Young people may watch less TV these days, but they still watch a decent amount: 23 and-a-quarter hours a week.
Now the downside: 18-24 year-old viewers watched about two hours and 20 minutes less per week – or about 20 minutes less per day -- in the fourth quarter of 2012 versus a year earlier, according to Nielsen.
Not all people are leaving TV. Nielsen says viewers aged 35- 65 and older are actually watching more – up 19 minutes a week for 35-49 year-olds, 97 minutes for 50-64, and 72 minutes for 65+.
Overall TV viewing is flat to slightly up, according to some estimates.
This may have TV executives, at, say, CBS, giving quiet fist pumps. Some have long felt that older viewers are still valuable because they continue to watch TV on traditional platforms. (This is also somewhat ironical as CBS is perhaps closing in on its first seasonal win in the young key 18-49 demo in years).
Networks do have a major hand either way. Big-brand network names are highly visible on all kinds of digital platforms -- mobile, video-on-demand, subscription-video-on-demand, and highly touted video websites. True, there is new competition, but the competitors’ scale, digitally, is still in the nascent stage.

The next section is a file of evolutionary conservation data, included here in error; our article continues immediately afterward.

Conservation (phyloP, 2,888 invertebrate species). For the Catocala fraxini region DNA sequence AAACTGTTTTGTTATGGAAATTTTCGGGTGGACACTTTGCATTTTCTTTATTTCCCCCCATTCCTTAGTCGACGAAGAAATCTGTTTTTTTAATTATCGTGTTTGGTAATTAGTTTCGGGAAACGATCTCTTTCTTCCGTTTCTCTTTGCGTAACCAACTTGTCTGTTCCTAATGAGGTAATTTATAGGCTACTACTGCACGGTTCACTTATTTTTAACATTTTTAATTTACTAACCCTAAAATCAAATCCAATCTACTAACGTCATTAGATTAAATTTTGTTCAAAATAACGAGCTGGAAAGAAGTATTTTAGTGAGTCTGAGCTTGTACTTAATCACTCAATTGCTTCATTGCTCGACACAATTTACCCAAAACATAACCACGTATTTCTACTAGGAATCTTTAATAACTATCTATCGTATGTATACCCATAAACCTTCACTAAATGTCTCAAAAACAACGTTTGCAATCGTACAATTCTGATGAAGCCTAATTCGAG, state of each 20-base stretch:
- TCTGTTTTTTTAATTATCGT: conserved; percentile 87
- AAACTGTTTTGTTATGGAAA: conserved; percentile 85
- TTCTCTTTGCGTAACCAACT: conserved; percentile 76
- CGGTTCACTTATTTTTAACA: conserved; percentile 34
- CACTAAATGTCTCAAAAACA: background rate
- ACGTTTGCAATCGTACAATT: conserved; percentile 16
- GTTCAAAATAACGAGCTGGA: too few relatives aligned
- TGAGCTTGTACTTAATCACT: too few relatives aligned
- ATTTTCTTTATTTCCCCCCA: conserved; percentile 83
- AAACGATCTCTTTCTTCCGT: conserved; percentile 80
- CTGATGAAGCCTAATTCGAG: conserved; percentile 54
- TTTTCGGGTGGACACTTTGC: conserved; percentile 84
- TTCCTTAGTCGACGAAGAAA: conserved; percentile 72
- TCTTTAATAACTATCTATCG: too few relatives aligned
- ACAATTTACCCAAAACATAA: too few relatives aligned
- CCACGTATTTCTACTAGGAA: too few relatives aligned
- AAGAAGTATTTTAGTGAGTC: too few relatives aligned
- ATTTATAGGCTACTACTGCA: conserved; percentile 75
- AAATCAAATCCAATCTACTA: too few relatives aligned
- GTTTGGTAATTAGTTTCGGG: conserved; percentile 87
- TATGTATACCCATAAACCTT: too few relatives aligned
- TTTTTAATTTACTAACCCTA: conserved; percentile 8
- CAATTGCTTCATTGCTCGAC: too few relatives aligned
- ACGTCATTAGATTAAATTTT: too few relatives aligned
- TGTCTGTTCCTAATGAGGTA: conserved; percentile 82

Dozens of major digital players – including YouTube, AOL, Yahoo and Hulu (co-owned by three of major TV network groups) -- have touted scores of new TV/video content during their NewFronts presentations. Some have offered traditional TV-like 30-minute shows; some have offered shorter shows.
Much of this content would seem to target younger video customers now making themselves available for digital advertisers. But again, will there be a sizable mass of viewers for marketers to throw money at?
Digital video math still works strongly in favor of traditional big TV broadcasters: 18-24 year-olds watch more than 23 hours a week of traditional TV. On all digital video platforms -- Internet, mobile and otherwise -- 18-24 viewing comes to 2.5 hours a week.
Fighting for that slim attention among dozens of new pieces of video content will be a tough job in 2013-2014. If marketers want to experiment and be a little inefficient, daring, or ROI-challenged with a small portion of their media dollars, they should go right ahead.